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“I don’t text and drive, I only mess with my phone at red lights.” If I had a dollar for every time I heard adult drivers tell me this, I would have a lot of dollars.
Cognitive dissonance is the uncomfortable feeling we sense while doing something we know is probably wrong or dangerous, but are trying to convince ourselves we have a good reason for doing it. Everything involving smartphones and distracted driving should cause cognitive dissonance. But that seems to be lacking in most distracted drivers.
Some states now have primary distracted driving laws, making the use of a smartphone while stopped at a traffic light illegal; this is a good thing. Unfortunately, research shows these laws are all but ignored by habitual distracted drivers, but they do have some positive effects on the more occasional distracted driver. Another issue with anti-texting/anti-phone manipulation laws is the enforcement. Police officers all over the U.S. tell me how difficult it is to enforce these laws—in terms of manpower and obtaining a conviction—even when they are primary offenses.
My article last month addressed the now familiar problem of cars not moving when a traffic light turns green. This is because many drivers have their eyes and mind tuned into their smartphone instead of driving. I also pointed out how this thoughtless and extremely inconsiderate driving behavior can be a catalyst for road rage incidents.
I always advise parents and driving students to resist using their smartphone while stopped at red lights; not only because it can make them the focus of an aggressive driver but because it leaves them extremely vulnerable.
There is no disputing the dangers of drivers using smartphones while stopped at red lights. Rear end impacts are one of the fastest growing areas of traffic collisions. This article focuses on how smartphones are playing a growing role in rear end impacts at traffic light intersections.
Here is a common scenario: A driver hears an alert on their smartphone, but doesn’t touch the phone while the car is in motion. They eagerly anticipate the moment they can see the message. They grab the phone a split second before they are stopped; they can’t wait to look.
Here’s the danger: instead of glancing in their rear view mirror as they slowed down, to “see” and make sure vehicles behind were also slowing, our distracted driver was fixating on the car in front of them, almost desperate for their own car to be stationary so they could look at their phone. As soon as they are stopped, the distracted driver starts manipulating their phone. Suddenly, bang! They are rear ended by a vehicle behind them. They had never once checked their mirrors as they slowed for the red light and this had left them completely vulnerable.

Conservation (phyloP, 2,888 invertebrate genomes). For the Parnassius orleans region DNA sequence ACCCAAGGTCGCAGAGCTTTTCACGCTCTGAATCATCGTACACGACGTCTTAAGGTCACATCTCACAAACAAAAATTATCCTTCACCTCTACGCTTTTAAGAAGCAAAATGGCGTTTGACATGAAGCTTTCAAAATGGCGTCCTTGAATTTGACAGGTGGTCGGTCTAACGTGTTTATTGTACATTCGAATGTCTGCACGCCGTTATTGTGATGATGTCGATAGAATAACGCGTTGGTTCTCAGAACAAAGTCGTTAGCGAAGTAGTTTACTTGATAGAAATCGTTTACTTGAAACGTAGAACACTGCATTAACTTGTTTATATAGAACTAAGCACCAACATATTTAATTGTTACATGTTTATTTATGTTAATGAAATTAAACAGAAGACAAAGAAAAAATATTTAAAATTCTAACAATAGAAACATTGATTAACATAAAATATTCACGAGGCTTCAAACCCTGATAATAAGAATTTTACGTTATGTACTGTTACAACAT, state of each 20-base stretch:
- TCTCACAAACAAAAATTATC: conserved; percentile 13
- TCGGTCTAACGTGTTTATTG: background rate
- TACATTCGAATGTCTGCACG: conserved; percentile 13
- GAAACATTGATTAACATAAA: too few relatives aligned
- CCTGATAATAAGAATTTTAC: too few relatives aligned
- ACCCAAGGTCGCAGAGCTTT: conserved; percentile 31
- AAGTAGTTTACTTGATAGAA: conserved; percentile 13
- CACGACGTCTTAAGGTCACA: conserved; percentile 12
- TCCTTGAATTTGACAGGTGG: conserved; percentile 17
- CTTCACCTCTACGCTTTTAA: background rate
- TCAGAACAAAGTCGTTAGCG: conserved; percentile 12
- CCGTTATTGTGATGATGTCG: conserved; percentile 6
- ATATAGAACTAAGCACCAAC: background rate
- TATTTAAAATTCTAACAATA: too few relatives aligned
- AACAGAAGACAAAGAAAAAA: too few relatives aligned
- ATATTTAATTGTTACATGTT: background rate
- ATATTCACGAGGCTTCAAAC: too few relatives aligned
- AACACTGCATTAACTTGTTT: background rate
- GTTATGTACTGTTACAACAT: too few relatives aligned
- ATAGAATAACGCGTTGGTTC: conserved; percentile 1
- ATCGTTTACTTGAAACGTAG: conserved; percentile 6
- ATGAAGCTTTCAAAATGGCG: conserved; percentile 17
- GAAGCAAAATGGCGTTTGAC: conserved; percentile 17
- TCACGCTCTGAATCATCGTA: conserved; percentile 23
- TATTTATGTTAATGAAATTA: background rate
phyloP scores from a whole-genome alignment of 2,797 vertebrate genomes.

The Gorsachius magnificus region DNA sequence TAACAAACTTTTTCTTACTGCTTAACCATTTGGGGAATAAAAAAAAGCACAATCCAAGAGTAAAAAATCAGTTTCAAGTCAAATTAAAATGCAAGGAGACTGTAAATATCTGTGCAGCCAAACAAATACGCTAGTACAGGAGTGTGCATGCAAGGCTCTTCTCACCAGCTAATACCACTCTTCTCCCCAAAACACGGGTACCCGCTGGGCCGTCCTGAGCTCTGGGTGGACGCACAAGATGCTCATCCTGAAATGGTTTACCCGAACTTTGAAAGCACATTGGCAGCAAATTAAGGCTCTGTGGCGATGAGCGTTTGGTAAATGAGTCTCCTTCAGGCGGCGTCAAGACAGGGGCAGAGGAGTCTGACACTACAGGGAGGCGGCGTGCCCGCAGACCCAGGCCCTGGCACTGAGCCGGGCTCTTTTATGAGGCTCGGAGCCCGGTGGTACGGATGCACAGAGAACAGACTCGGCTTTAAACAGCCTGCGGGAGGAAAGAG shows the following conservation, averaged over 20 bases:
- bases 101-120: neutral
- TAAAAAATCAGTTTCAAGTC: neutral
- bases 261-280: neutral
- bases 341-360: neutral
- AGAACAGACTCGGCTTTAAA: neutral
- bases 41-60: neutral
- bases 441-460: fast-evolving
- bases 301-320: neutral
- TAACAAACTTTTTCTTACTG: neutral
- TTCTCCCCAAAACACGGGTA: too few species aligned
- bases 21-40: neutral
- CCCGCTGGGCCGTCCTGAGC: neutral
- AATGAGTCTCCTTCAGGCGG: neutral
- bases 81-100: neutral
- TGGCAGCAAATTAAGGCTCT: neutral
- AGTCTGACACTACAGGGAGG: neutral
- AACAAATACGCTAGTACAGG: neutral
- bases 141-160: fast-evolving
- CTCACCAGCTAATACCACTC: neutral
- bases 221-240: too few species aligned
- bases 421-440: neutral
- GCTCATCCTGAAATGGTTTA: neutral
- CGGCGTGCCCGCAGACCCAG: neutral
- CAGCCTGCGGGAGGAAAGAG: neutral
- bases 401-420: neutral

I never look at my phone while driving—not because of any law—but because looking at, talking to or manipulating a smartphone while driving (whether the car is stationary or not), makes about as much sense to me as jumping out of an airplane with no parachute.
Here’s my technique when approaching any traffic light intersection. Analyzing the road far ahead as I drive is second nature for me. I always know in advance where my “safety out” is, before getting close to a traffic light intersection. In this scenario, the “safety out” is a place to maneuver my car, if I am in any danger of being rear ended by the vehicle behind me.
My “out” could be a turn lane on the left or the right, a hard shoulder, or another lane in my direction. If there is heavy traffic and my left/right options are limited, I leave extra room between my car and the car in front of me. This extra room allows for more gentle braking, giving the distracted driver behind me more time to look up/wake up. It also adds more time and distance for left/right options to open up.
Have you ever heard someone say, “I got rear ended at a red light; there was nothing I could do,”? I’m sure we’ve all heard it. I have needed to use my “safety out” in order to avoid being rear ended numerous times in the last 20 years. A couple of these incidents could have been massive crashes had I not avoided them. So far in my 40 year street driving career, I have managed to avoid all rear end collisions.
Rear end collisions are another clear example of “Dangerous and Vulnerable”. The distracted driver behind is the “Dangerous” one and the person grabbing their smartphone as soon as they come to a stop has made themselves the “Vulnerable” one. Is it fair we have to be this vigilant, watching for distracted drivers all over? Of course not, but drivers who are can avoid most of these needless crashes.
We have more dangerous and vulnerable distracted drivers on our roads than ever before. We all have to “know” every driver in front of us, coming towards us, at the side of us and behind us and assume they are distracted. This type of thinking is the best way I know to survive the current situation we have on our roads.
Good luck out there, everyone.
DriveitHOME™ is an initiative of the National Safety Council, designed by and for parents of newly licensed teen drivers. DriveitHOME™ offers free resources parents can use to help their teen build experience to become safer drivers.
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